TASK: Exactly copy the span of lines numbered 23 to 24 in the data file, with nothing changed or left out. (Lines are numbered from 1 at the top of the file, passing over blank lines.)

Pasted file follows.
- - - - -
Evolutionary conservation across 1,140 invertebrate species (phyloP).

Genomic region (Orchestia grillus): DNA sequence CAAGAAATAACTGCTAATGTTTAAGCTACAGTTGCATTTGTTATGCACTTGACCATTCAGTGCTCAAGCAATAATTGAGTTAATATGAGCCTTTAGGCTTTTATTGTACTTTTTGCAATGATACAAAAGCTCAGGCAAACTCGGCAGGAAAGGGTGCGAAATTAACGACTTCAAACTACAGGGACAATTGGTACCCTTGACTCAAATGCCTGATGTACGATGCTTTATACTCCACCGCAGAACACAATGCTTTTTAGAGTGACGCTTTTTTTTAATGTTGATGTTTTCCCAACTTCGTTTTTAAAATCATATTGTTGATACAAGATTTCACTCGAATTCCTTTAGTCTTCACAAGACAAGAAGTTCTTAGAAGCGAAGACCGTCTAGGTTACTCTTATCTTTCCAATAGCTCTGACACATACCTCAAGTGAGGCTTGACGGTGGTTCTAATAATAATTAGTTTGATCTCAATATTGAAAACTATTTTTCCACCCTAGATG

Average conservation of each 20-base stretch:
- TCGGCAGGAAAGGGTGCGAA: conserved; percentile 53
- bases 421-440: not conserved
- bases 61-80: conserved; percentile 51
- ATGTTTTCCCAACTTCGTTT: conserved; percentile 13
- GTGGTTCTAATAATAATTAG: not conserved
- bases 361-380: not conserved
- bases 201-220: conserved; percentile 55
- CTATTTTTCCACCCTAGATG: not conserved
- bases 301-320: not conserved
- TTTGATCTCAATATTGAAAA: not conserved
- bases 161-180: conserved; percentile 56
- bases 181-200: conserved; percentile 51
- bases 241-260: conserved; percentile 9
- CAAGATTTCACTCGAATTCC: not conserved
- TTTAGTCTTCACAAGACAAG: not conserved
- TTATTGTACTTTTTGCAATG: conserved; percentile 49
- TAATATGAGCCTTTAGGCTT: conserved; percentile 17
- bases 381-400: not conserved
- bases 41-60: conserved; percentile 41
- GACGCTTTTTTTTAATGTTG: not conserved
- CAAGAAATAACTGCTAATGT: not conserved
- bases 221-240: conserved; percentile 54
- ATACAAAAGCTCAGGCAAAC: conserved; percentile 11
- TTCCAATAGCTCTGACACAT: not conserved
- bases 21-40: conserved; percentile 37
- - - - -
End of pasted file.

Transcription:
- GACGCTTTTTTTTAATGTTG: not conserved
- CAAGAAATAACTGCTAATGT: not conserved